Shelby County Courthouse in Shelbyville
Location within the U.S. state of Indiana
Indiana's location within the U.S.
|Founded||31 December 1821 (authorized)|
|Named for||Isaac Shelby|
|• Total||412.76 sq mi (1,069.0 km2)|
|• Land||411.15 sq mi (1,064.9 km2)|
|• Water||1.61 sq mi (4.2 km2) 0.39%%|
| • Estimate |
|• Density||108.5/sq mi (41.9/km2)|
|Time zone||UTC−5 (Eastern)|
|• Summer (DST)||UTC−4 (EDT)|
|Indiana county number 73|
After the American Revolutionary War established US sovereignty over the territory of the upper midwest, the new federal government defined the Northwest Territory in 1787, which included the area of present-day Indiana. In 1800, Congress separated Ohio from the Northwest Territory, designating the rest of the land as the Indiana Territory. President Thomas Jefferson chose William Henry Harrison as the governor of the territory, and Vincennes was established as the capital. After the Michigan Territory was separated and the Illinois Territory was formed, Indiana was reduced to its current size and geography. By December 1816 the Indiana Territory was admitted to the Union as a state.
The Native people who inhabited these areas prior to arrival of European settlers were generally resistant to the loss of their lands. As settlers pushed into the area, treaties signed by some leaders with United States representatives ceded large areas of their territory to the US. Starting in 1794, Native American titles to Indiana lands were extinguished by usurpation, purchase, or war and treaty. The United States acquired land from the Native Americans in the 1809 treaty of Fort Wayne, and by the treaty of St. Mary's in 1818, which included the future Shelby County.
The Indiana State Legislature passed a bill on 31 December 1821 that authorized the creation of four counties, including Shelby. On 1 July 1822 the county was organized, beginning with selecting a site for the county seat.
The new county was named for Gen. Isaac Shelby, who defeated the British at the Battle of Kings Mountain in the Revolutionary War. Shelby then became the first Governor of Kentucky. During the War of 1812, he led the army of Kentucky into Canada, and defeated the British at the decisive Battle of the Thames in 1813.
The low, rolling hills of Shelby County are lightly carved by drainages, but are otherwise completely devoted to agriculture or urban development. The western edge of the county is drained by Sugar Creek, flowing south-southwestward into Johnson County. The central and SW parts of the county are drained by Big Blue River, flowing south-southwestward into Johnson County. The lower part of the county is drained by Flatrock River, flowing southwestward into Bartholomew County. The terrain slopes to the southwest, with its highest elevations (930 feet/283 meters ASL) along the eastern part of its northern border with Hancock County. According to the 2010 census, the county has a total area of 412.76 square miles (1,069.0 km2), of which 411.15 square miles (1,064.9 km2) (or 99.61%) is land and 1.61 square miles (4.2 km2) (or 0.39%) is water.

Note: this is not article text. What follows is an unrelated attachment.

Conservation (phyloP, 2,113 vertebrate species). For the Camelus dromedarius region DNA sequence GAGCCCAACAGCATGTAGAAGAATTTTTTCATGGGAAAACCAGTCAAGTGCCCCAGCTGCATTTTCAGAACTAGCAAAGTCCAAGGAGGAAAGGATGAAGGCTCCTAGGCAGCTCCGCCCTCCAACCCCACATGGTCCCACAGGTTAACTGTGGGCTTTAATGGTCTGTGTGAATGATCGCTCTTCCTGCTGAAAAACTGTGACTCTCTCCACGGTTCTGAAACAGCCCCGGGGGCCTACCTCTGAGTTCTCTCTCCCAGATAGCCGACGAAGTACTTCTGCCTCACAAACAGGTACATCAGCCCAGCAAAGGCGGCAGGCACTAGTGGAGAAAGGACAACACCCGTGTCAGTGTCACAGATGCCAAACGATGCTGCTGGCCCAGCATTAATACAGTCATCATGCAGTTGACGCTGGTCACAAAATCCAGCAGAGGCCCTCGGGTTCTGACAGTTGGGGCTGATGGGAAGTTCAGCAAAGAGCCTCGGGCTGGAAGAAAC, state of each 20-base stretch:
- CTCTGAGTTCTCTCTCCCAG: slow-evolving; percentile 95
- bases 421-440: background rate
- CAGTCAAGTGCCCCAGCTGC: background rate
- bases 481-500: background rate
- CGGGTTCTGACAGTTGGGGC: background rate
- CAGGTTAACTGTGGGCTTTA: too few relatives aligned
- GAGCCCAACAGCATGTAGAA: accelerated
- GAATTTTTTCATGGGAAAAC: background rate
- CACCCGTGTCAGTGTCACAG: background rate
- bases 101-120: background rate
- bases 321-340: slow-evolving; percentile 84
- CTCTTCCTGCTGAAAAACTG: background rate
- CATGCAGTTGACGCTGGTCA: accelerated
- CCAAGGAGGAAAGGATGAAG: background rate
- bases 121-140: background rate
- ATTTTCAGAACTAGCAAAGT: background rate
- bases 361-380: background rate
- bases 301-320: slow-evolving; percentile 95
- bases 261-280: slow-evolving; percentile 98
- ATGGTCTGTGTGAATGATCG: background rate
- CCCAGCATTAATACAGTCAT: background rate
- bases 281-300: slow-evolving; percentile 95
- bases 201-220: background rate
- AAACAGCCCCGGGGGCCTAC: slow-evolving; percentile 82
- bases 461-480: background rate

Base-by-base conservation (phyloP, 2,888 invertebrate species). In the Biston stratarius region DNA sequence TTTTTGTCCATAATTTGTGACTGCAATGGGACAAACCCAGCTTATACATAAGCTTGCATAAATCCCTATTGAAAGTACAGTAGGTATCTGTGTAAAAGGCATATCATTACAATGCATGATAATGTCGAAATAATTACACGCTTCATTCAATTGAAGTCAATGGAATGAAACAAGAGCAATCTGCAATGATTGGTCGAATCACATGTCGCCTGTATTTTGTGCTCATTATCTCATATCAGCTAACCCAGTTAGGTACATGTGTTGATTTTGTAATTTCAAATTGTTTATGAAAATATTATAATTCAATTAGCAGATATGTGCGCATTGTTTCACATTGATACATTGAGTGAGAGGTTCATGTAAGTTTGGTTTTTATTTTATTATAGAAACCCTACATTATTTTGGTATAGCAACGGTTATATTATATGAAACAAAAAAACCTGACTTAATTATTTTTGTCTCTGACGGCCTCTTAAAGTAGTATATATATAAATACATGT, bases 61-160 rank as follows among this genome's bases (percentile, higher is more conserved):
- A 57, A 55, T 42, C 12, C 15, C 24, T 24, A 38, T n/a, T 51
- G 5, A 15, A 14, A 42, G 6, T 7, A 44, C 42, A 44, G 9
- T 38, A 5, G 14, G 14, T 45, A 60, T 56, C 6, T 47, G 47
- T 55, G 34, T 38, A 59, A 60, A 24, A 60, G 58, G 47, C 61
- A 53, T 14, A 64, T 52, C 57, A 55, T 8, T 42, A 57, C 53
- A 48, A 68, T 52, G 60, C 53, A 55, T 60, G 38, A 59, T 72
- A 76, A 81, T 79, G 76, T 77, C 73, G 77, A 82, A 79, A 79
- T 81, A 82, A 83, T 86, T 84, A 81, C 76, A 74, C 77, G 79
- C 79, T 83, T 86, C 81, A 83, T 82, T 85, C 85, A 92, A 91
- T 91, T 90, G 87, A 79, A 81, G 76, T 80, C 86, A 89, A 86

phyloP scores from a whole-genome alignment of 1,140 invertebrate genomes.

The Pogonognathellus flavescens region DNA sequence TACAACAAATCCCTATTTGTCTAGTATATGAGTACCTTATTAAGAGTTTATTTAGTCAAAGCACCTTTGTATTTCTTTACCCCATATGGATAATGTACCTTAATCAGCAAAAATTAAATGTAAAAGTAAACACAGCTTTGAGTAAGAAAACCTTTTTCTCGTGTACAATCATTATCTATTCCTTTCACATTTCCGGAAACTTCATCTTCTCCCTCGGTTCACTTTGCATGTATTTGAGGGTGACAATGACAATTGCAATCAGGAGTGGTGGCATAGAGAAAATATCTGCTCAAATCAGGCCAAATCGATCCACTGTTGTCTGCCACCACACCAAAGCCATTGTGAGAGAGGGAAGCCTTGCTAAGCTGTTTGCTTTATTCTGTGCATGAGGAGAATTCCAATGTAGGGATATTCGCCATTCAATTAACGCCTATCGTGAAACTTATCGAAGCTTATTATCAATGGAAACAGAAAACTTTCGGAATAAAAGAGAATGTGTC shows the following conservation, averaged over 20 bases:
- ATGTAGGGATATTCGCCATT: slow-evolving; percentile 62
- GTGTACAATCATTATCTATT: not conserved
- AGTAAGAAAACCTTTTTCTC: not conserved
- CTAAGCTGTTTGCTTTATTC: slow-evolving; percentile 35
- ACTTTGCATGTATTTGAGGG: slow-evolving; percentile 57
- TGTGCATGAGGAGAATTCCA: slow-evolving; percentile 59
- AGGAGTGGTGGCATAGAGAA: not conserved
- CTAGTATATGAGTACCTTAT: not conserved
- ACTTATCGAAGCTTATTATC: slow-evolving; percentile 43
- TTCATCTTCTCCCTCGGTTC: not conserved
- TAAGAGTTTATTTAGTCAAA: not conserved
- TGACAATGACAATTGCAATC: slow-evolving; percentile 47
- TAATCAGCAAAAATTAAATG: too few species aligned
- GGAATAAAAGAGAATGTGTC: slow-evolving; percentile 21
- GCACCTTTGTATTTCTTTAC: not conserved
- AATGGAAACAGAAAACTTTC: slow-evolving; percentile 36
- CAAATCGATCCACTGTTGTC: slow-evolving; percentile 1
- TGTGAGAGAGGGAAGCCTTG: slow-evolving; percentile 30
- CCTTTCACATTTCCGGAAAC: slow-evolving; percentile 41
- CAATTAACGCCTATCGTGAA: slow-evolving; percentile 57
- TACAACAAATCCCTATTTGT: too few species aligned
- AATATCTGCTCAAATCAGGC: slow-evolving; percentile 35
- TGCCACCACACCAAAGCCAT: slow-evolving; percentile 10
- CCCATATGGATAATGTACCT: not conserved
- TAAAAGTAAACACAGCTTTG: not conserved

City and towns
- Beech Brook
- Blue Ridge
- Candleglo Village
- Clover Village
- Flat Rock
- Green Meadows
- Knighthood Grove
- Knighthood Village
- Lewis Creek
- London Heights
- Mount Auburn
- Pleasant View
- Pleasure Valley
- Rays Crossing
- Rolling Ridge
- Sleepy Hollow
- Sugar Creek
- Waldron (census-designated place)
- Wilson Corner
Climate and weather
|Climate chart (explanation)|
In recent years, average temperatures in Shelbyville have ranged from a low of 18 °F (−8 °C) in January to a high of 86 °F (30 °C) in July, although a record low of −25 °F (−32 °C) was recorded in January 1994 and a record high of 105 °F (41 °C) was recorded in July 1954. Average monthly precipitation ranged from 2.38 inches (60 mm) in January to 4.47 inches (114 mm) in May.
County Council: The legislative branch of the county government; controls spending and revenue collection in the county. Representatives are elected to four-year terms from county districts. They set salaries, the annual budget, and special spending. The council has limited authority to impose local taxes, in the form of an income and property tax that is subject to state level approval, excise taxes, and service taxes.
Board of Commissioners: The executive body of the county; commissioners are elected county-wide to staggered four-year terms. One commissioner serves as president. The commissioners execute the acts legislated by the council, collect revenue, and manage the county government.